I don’t want to come across as disapproving of the event, because it looks like it was a great success, but I’d like to play devil’s advocate. I sometimes wonder if this sort of event might be counterproductive.On the one hand, it’s certainly good at getting attention, and it sheds some light on the ridiculousness of religious beliefs. The FSM is very good for that purpose.On the other hand, I think it runs a risk of making atheists look silly and frivolous, and of confusing people who don’t already have some idea what atheism and/or the Gospel of the FSM are (for instance, it opens you up to people like that preacher saying “look at them, they worship a MONSTER!” which, while funny, may be counterproductive and misleading to bystanders).The “we have flimsy moral standards” line is only asking for people to make an argument that morality comes from their religion and that we atheists are morally depraved. That argument is prevalent enough, sadly (no matter how many times it’s dealt with), without any encouragement.I’m not sure, but it might be worth thinking about. I don’t really know where I stand about this, I’m just playing devil’s advocate here.P.S. I think the preacher’s naked-crucified-man-topped staff is hilarious.

  7. says

    mcbender,I think it’s one of those things that no matter what you do, someone isn’t going to get it. If atheists are all just serious business, there are plenty of people who aren’t going to listen to us at all. But by being lighthearted, we have a lot more people approach us and “get” what we’re doing. For the ones who can’t pick up on the sarcasm/satire…well, they’re probably not on our side to begin with or the best logical thinkers, so they’re probably a lost cause anyway.There are definitely plenty of people we confused, but that’s what our flyer is for. One side seriously explains why we’re doing what we’re doing.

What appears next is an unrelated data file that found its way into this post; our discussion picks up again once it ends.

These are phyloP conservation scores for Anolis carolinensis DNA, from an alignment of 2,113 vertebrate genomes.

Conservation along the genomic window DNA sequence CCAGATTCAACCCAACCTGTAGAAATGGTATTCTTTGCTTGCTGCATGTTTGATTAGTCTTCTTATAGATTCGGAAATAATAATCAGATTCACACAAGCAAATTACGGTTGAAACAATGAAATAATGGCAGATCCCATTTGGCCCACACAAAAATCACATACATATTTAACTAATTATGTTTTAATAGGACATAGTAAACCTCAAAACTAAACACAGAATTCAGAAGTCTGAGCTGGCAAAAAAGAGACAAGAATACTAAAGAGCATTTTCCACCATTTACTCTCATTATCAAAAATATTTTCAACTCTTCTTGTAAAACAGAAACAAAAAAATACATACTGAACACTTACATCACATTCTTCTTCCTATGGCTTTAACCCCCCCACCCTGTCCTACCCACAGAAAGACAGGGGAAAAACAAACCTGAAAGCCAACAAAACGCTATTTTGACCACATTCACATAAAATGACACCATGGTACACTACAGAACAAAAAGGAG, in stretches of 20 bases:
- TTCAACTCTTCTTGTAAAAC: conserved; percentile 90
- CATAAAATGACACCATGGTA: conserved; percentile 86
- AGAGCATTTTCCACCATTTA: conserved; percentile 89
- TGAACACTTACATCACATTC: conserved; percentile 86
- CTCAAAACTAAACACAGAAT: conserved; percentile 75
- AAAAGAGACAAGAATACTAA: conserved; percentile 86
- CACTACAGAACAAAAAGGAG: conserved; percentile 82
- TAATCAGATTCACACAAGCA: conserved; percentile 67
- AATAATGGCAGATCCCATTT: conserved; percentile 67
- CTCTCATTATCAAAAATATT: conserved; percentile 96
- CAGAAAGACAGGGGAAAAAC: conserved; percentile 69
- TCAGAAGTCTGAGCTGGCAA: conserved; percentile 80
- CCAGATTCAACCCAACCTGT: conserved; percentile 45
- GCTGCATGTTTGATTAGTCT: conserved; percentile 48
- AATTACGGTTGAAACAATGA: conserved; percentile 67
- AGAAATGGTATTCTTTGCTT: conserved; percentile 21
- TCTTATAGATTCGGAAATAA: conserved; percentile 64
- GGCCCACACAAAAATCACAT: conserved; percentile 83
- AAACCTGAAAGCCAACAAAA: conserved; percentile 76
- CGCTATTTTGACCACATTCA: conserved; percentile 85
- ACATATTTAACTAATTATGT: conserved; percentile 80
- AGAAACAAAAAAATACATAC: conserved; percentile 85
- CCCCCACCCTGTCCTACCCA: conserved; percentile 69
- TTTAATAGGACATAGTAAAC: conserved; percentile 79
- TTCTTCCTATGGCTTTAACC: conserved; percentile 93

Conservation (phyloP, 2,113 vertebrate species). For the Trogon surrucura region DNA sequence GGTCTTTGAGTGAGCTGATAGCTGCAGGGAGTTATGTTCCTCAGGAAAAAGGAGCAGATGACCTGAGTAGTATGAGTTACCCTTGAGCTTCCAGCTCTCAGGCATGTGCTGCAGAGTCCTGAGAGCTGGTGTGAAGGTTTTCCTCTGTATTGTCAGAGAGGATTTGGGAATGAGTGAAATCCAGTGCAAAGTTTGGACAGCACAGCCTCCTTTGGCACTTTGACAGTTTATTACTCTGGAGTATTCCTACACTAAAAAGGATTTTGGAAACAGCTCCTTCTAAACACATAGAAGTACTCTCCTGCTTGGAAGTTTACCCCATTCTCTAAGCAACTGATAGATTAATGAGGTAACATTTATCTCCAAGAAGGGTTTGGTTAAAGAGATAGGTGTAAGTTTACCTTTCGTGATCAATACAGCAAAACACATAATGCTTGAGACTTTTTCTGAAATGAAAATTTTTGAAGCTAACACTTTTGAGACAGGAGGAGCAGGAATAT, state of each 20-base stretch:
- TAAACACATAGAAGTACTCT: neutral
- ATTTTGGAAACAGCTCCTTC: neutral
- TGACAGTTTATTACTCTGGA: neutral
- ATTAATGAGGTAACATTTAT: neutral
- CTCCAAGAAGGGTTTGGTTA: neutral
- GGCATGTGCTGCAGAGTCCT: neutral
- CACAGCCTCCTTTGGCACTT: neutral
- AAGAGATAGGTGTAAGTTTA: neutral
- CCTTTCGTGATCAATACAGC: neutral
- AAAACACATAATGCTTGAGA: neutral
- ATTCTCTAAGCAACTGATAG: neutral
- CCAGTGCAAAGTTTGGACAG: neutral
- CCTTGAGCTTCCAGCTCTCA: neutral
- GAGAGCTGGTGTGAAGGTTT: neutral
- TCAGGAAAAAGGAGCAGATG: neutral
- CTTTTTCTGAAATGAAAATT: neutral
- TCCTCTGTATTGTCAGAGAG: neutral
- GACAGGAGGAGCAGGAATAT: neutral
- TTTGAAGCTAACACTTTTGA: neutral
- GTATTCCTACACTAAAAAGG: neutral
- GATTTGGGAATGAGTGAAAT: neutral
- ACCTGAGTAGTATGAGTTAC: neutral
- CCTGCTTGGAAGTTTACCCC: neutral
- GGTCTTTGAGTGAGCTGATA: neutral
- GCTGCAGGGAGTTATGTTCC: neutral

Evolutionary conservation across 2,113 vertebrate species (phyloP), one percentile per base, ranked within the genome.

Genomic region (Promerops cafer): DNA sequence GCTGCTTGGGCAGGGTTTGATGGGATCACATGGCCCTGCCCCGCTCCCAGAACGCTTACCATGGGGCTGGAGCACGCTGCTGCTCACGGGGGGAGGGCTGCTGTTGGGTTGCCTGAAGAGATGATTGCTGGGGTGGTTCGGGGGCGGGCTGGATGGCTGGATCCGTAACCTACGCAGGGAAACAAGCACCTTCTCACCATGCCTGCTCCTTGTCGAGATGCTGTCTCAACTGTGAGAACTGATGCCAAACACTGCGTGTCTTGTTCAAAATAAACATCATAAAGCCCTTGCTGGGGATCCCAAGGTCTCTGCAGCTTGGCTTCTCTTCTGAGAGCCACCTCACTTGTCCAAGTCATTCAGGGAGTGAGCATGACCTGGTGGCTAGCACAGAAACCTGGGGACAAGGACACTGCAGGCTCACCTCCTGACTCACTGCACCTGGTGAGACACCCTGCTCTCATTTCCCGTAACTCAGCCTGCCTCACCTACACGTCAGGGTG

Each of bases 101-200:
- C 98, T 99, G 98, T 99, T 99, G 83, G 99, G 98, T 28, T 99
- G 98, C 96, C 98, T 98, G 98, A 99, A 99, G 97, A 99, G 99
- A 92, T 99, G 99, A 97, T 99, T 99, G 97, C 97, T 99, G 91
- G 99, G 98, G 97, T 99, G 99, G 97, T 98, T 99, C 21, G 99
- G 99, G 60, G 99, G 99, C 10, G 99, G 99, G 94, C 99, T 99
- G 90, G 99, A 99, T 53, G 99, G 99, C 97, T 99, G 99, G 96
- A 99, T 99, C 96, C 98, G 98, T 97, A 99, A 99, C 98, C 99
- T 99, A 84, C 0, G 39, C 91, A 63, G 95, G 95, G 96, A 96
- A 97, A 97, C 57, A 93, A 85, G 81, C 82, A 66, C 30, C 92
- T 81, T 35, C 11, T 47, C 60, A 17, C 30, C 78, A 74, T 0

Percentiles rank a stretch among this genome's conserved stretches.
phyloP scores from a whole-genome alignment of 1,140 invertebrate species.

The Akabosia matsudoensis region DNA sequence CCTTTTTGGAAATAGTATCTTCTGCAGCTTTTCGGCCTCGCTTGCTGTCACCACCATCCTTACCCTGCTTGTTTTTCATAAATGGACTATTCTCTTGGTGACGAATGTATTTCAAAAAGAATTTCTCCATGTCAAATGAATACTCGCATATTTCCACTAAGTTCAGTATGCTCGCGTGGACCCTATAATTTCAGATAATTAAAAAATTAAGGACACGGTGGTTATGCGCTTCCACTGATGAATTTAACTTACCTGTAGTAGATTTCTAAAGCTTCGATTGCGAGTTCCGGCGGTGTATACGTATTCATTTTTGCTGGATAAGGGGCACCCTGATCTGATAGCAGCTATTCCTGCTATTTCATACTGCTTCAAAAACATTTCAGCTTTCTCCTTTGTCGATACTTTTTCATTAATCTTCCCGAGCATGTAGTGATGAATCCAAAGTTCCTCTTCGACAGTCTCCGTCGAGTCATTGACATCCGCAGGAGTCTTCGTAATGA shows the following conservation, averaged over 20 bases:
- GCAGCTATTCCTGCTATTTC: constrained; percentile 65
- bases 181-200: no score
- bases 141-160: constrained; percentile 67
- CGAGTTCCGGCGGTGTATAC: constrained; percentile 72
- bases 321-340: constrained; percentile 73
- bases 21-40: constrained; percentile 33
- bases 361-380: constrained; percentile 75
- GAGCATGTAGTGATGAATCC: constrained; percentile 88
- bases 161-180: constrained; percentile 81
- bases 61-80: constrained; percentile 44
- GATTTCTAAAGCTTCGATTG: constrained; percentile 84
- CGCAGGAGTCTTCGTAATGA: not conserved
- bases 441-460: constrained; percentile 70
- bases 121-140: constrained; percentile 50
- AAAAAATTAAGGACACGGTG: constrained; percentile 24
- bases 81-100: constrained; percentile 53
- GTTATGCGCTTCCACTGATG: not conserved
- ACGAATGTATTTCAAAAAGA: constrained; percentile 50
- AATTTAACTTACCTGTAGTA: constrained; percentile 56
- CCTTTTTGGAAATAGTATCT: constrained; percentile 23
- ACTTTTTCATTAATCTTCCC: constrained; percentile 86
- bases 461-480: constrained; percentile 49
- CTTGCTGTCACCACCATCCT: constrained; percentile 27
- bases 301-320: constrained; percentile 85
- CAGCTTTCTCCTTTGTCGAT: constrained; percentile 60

8. Anonymous says

    I think I would have preferred Pastafarian Pirates at our local campus. Instead we were graced by a nationally infamous church group that decided to visit as part of an oxymoronic “love campaign” and remind us exactly who their god hates (apparently, most everyone). At least on the question of engagement, I don’t think anyone seriously tried to argue with them, but there was a good sized group of people running a counter protest.

  9. says

    Oh, you crazy kids. :) Jen, you do make a fetching godless piratess.FWIW, NTLAP day also happened to be me birthday, me hearties. Tho, at my age, it only marks another year closer to Davy Jones’ Locker. Arrgh…me arthritis be actin’ up again.

  10. says

    Wow… I thought it was the job of religious individuals to persecute, scream, and otherwise be ridiculous in condemning others. Yet, here Atheists have proved me wrong.

  11. says

    @Another ArcherYes, but with Atheist pirates, you don’t get the fire and brimstone, or a rugged dedication that everything in our ‘good book’ actually happened and was decreed by some crazed beardy nutjob on a cloud who was also his own son. What we give you are plenty of noodles and lots of Yarrrrr!And we hope you understand also that it is SATIRE. Sheesh!Jen, that was a great video and your demo looked like a big laugh. My fingers are crossed that there are many more likeminded people across America doing the same sort of thing, and its just that we don’t get to hear about them.(and I would like to add my support to your fetchingness as a pirate. Yarr indeed! :) )

  12. says

    That Jed guy scares me. He really believes that women don’t get to have orgasms unless they’re married and having sex with their husband?……I mean really?This is what happens when you are raised in a crazy religious household and have been sheltered from the ways of the world. You get an unhealthy obsession with sex and are chock full of misinformation about it. This is what creates child molesters… if you grow up but your ideas about sex and the human body don’t, you are more likely to retain interest in the age group that matches your sexual maturity level.:/ He probably is one.Also, @Another Archer: cry more.

  13. says

    I love this! Brother Jed comes to my university as well, Southeast Missouri State University, and draws quite a crowd of protesters. But nothing nearly as funny or creative as this. Way to go Purdue!

  14. says

    At my school, people follow you around as you walk from class to class, asking if you have time to answer questions about your faith.